https://www.timtimmis.com/Wildlife/Galveston-FeatherFest-2018/

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Reddish Egret Dancing

While getting prepared for leading workshops at Galveston’s FeatherFest again this year, went back over some photos from last years event and found this one taken at Bolivar Flats.  This reddish egret was dancing around and put on a great show for my group.

Wasn’t sure why the two birds were hanging out together until observing interesting behavior a few weeks later when a pelican kept stealing fish from a reddish egret.  Whatever works for getting breakfast.

Taken with Canon 1DX and Canon 500mm F4 IS II with 1.4X III teleconverter mounted on a Skimmer ground pod with a Wimberley II gimbal head

1/2500 sec @ F5.6, ISO 800, evaluative metering, +1 exposure compensation

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Brown Pelicans in a Blur

I’ve been in a major creative funk lately with it being several weeks since I’ve gone out to take wildlife photos.  Life gets in the way sometimes with business travel,  some dental issues, lots to do around the house and getting a new computer.  I’ve been working on a blog post about my journey to find a new computer and will share that later.  Also the weather in SE Texas hasn’t been cooperating on weekends for the last 8 weeks or so.

Decided to go to the Texas City Dike a couple of weeks ago to create some abstract wildlife photos with some slow shutter speeds.  Made it to the dike before sunrise and waited until I could focus on brown pelicans that were diving for fish.

Used shutter priority to slow the action down while creating some interesting blurs.  It’s fun but challenging to try this technique.  You won’t get the same photo twice as each shot is dependent on how fast you are panning with the bird and what the bird is doing, which is part of the fun.  Went back the following weekend to crank it down even further to 1/10 sec.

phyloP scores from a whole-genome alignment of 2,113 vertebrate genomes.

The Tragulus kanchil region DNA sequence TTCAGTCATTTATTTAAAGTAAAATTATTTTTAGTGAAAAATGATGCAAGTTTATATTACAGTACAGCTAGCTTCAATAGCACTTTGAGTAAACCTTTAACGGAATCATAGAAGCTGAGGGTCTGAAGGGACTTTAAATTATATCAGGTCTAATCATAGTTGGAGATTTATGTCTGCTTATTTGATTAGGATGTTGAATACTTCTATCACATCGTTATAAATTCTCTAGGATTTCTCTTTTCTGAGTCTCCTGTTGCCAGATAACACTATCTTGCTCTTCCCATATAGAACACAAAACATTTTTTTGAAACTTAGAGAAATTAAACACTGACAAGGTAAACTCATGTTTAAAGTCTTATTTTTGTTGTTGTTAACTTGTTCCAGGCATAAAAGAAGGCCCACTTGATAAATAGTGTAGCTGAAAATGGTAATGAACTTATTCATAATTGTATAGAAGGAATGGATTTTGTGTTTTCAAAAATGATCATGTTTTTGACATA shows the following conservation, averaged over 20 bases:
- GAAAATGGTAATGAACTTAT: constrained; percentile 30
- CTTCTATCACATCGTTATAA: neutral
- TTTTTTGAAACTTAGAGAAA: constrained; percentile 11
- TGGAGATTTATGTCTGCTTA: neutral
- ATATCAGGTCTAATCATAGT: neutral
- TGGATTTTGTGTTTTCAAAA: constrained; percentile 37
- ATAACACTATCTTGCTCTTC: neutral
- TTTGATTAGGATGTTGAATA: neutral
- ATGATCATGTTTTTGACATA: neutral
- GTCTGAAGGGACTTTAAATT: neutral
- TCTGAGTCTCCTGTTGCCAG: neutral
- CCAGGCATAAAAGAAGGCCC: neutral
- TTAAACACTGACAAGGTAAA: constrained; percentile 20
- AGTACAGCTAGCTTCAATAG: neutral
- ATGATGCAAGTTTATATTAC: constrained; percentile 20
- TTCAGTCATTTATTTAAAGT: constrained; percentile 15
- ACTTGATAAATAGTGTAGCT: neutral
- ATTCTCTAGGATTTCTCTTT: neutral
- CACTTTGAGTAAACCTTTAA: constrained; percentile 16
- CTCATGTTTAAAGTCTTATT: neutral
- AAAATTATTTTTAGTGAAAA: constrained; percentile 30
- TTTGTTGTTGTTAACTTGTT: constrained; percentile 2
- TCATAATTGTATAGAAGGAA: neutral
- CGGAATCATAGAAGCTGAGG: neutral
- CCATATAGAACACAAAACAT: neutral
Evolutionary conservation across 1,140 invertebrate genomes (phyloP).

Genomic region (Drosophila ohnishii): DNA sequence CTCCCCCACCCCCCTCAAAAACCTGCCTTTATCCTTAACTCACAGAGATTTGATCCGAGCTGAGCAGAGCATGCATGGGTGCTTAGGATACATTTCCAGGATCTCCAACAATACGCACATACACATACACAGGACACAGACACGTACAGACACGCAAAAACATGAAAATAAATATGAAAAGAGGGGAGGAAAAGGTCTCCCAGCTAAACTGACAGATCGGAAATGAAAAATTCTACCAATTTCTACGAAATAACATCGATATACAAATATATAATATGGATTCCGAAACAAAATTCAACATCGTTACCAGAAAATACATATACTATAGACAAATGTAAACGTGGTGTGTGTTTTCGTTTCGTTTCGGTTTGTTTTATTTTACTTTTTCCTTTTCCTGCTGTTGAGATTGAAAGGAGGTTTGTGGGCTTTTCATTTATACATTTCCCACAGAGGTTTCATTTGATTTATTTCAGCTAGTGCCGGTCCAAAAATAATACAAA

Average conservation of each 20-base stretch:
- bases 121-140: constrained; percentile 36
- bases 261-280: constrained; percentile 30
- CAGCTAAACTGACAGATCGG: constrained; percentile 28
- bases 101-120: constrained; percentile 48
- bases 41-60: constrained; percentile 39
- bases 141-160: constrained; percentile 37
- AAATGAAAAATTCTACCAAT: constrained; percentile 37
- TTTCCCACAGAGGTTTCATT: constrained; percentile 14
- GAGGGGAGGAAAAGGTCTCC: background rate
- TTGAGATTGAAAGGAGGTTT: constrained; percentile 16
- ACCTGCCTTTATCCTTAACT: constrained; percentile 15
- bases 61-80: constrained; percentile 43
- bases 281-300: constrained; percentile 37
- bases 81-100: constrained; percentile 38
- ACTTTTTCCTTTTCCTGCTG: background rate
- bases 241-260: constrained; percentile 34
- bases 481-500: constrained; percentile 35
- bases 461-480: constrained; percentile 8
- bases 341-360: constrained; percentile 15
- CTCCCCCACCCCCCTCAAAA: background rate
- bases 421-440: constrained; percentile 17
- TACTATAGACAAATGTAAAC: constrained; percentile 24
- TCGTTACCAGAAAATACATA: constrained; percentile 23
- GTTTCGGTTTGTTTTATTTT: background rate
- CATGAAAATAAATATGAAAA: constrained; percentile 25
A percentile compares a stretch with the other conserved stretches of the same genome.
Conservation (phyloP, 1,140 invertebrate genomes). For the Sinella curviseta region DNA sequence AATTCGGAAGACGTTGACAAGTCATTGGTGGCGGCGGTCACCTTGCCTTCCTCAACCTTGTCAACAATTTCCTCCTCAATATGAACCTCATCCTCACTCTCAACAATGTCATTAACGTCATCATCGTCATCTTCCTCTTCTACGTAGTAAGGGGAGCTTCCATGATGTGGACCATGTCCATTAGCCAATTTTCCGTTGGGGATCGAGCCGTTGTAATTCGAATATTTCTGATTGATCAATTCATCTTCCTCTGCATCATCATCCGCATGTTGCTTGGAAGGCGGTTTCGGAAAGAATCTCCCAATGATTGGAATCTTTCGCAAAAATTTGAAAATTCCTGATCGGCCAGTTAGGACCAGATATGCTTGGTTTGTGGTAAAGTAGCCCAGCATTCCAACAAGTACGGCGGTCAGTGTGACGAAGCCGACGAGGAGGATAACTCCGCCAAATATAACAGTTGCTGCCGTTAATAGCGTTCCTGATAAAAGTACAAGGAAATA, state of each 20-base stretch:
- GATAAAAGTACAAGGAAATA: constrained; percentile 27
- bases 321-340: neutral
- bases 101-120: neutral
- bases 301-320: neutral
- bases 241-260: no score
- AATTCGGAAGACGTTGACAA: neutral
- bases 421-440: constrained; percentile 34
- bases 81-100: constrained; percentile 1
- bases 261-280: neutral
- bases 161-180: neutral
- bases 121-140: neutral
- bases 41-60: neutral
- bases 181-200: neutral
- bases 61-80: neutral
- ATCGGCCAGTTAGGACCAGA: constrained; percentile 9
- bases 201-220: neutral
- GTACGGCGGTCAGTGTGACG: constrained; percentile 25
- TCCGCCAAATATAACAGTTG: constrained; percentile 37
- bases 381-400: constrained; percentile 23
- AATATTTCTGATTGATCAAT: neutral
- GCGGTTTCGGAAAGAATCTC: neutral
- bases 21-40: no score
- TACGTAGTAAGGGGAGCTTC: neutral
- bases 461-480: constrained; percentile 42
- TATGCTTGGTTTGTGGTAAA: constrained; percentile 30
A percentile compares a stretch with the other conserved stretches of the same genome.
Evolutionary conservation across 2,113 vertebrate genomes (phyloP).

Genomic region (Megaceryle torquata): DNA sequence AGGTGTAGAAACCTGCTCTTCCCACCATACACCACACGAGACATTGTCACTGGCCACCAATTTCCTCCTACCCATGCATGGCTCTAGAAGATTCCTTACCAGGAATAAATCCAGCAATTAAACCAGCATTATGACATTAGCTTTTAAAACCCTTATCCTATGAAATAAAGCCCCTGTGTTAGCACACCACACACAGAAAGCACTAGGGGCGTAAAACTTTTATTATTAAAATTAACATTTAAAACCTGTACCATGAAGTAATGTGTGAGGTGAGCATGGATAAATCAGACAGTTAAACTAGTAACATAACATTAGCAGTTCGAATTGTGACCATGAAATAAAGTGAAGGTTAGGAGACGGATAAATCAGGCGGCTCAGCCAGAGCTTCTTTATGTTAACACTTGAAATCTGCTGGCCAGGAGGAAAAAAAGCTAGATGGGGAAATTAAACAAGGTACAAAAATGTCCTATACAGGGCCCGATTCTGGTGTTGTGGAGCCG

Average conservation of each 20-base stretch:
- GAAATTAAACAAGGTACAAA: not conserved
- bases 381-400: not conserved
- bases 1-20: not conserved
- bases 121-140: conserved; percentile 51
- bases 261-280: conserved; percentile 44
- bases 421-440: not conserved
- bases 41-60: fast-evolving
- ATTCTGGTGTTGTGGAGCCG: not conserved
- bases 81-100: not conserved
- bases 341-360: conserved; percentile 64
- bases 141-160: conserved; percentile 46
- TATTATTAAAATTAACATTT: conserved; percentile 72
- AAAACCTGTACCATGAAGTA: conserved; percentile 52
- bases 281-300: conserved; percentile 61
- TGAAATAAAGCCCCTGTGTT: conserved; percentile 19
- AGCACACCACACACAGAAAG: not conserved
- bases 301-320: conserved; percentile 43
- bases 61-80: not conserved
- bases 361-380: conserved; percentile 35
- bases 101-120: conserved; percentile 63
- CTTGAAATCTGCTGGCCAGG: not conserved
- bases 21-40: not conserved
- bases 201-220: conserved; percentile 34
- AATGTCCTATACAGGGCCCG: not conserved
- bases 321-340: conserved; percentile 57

Taken with Canon 1DX and Canon 500mm F4 IS II with 1.4X III teleconverter, handheld out my car window

Shutter priority, 1/15 sec @ F5.6, ISO 3200, evaluative metering, +2 exposure compensation

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Shutter priority, 1/20 sec @ F11, ISO 800, evaluative metering, +1 1/3 exposure compensation

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Shutter priority, 1/20 sec @ F8, ISO 1600, evaluative metering, +1 1/3 exposure compensation

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Whooping Crane

Spent this past weekend in Rockport, TX trying to find Whooping Crane at Aransas NWR via a boat with Kevin Sims.  Had a great time as always.  Thanks again Scott for the invite.

Saturday with very foggy and had to start late and tried to wait out the fog.  No luck with that strategy, so Kevin worked the shoreline.  We found three whooping cranes that were looking for crabs in a small pond close to the shoreline.  We got very luck as they worked their way towards us and ended up walking out of the pond and got very close.  Ended up having to taking off my 1.4X teleconverter as I was only getting head shots.  A great problem to have when shooting whooping cranes.

Got this stare down from the juvenile crane.  They stuck around for about 1/2 hour and then walked away.  Was a great experience.

Taken with Canon 1DX and Canon 500mm F4 IS II lens mounted on tripod with Wimberley II gimbal head

1/500 sec @ F9, ISO 1600, spot metering, +2/3 exposure compensation